Growing up in the Caribbean islands of Antigua and St. Thomas, U.S. Virgin Islands, Jennifer Friday had fond memories of listening to “The Protestant Hour,” a weekly Sunday Christian radio program that changed its name to Day1 in 2002.
“I remember the organization as a child growing up in the Caribbean when we would hear it on the radio. I was familiar with ‘The Protestant Hour’ from my youth,” said Friday, who has been involved with “The Protestant Hour”/Day1 for 25 years and is currently its board chair. “… It always amazes me as an adult now I can recall it as a child. I think of all the people worldwide who hear this and maybe years from now will make a connection to the organization in ways I have been fortunate to do.”
This year Day1, whose studio is located inside Second-Ponce de Leon Baptist Church in Buckhead, is celebrating its 75th anniversary. It’s marking the milestone with a variety of online events and programs; due to the pandemic, a gala planned for this fall was cancelled. In August and September, Day1 hosted a six-part series of programs and has published a coffee table book commemorating the anniversary. It’s also digitizing its archives, which are housed at the University of Georgia in Athens.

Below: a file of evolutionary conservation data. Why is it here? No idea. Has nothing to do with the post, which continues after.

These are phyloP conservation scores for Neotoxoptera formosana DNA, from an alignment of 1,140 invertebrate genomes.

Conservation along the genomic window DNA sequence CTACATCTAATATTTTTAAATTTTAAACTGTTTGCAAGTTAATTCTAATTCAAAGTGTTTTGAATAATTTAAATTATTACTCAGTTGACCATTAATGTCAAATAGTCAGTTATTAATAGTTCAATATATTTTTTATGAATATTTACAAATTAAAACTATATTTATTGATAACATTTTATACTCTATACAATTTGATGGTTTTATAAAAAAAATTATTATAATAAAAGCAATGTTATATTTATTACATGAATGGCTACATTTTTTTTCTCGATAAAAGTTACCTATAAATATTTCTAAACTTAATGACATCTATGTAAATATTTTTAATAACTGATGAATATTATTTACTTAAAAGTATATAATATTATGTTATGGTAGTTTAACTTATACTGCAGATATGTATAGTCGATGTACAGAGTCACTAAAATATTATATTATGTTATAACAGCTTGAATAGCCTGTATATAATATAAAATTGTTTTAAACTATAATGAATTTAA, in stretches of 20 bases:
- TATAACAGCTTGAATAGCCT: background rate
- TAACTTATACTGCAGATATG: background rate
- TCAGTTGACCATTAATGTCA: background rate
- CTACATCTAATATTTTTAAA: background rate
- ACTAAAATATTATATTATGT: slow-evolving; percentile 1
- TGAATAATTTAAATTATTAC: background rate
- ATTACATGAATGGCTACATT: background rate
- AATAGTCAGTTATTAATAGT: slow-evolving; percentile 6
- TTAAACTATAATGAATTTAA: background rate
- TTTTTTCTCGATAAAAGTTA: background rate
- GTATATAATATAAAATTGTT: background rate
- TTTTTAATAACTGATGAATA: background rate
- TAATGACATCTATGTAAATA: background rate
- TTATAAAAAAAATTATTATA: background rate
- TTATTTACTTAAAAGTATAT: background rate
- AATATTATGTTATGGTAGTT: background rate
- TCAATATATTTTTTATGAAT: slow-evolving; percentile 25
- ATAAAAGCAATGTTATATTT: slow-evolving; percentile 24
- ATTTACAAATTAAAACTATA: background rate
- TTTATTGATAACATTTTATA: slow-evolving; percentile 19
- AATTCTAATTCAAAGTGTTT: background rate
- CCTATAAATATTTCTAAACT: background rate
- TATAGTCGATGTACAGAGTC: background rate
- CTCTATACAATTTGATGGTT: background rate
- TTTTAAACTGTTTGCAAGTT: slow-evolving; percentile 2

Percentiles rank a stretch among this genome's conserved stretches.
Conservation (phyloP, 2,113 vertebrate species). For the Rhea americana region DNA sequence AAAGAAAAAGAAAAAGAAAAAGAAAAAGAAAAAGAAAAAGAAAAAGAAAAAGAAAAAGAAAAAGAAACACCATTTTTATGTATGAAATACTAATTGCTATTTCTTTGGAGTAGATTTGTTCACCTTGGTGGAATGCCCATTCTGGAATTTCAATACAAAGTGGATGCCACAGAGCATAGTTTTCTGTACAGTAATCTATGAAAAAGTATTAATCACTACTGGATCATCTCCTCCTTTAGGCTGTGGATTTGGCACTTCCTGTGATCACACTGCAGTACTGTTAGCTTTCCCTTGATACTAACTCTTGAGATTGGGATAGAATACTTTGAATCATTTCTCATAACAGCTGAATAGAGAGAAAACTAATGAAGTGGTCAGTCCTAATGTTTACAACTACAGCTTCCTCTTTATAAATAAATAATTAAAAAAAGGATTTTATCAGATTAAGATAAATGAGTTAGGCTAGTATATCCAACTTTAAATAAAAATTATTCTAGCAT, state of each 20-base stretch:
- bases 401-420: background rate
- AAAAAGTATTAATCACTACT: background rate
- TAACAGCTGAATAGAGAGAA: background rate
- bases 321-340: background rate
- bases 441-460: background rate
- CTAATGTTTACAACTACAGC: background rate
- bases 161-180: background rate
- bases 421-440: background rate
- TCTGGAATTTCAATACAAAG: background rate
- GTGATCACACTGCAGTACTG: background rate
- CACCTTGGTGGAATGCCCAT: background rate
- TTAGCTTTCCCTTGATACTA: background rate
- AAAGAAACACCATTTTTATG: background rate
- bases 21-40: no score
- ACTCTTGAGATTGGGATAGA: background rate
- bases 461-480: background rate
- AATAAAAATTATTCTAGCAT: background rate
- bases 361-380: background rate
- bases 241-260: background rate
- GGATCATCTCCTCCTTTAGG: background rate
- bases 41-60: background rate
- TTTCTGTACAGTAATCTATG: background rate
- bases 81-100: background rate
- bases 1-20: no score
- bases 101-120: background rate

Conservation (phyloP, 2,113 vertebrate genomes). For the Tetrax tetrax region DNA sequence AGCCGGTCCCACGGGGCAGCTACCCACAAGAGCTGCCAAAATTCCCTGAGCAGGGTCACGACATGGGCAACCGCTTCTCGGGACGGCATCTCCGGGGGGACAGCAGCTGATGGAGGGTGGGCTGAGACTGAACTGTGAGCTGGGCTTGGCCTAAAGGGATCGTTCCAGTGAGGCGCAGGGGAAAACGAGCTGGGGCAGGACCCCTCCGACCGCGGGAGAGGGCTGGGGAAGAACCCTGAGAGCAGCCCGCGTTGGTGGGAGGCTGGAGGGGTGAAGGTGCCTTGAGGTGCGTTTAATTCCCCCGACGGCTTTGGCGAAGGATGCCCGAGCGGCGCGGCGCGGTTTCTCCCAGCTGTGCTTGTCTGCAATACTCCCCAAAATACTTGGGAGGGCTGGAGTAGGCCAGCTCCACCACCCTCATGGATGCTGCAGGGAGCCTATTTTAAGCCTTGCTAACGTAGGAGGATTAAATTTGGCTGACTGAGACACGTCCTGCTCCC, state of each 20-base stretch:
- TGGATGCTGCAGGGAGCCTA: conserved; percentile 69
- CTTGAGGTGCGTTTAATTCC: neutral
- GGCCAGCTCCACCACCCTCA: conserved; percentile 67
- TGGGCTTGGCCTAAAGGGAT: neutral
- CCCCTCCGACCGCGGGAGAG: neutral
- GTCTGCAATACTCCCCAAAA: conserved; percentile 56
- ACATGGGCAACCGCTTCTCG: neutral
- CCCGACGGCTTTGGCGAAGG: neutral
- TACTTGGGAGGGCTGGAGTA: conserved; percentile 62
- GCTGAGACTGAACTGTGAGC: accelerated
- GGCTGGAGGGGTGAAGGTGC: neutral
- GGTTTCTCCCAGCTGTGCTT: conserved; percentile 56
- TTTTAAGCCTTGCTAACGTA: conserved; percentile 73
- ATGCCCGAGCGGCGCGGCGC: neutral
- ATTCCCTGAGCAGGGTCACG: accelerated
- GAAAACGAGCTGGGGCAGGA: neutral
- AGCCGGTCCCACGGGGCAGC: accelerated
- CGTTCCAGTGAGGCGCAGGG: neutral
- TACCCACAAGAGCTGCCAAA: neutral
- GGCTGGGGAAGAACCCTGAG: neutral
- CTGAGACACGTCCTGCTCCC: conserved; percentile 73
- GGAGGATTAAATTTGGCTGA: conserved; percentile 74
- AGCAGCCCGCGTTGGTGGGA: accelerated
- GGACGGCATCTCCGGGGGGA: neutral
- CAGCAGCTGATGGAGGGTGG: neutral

Its first “Protestant Hour” sermon broadcast was Sunday, April 1, 1945, five weeks before World War II’s V-E Day. The preacher was E.T. Thompson, a Presbyterian professor of theology at Union Theological Seminary in Richmond, Virginia.
It started when leaders of major Protestant denominations and educational institutions formed the Southern Religious Radio Conference near the end of the war to spread the gospel through the radio. The leaders represented the Southern Baptist, Methodist, Presbyterian, Lutheran and Episcopal denominations.
The Southern Baptist Church left the show about a year later, and over the years it has picked up other denominations, including United Church of Christ, Christian Church (Disciples of Christ) and American Baptist Churches USA.
At its start, “The Protestant Hour” featured a different minister each week, but by the 1950s the producers decided to feature one primary preacher year after year to represent their denomination. This approach created audience loyalty and ensured sermon quality.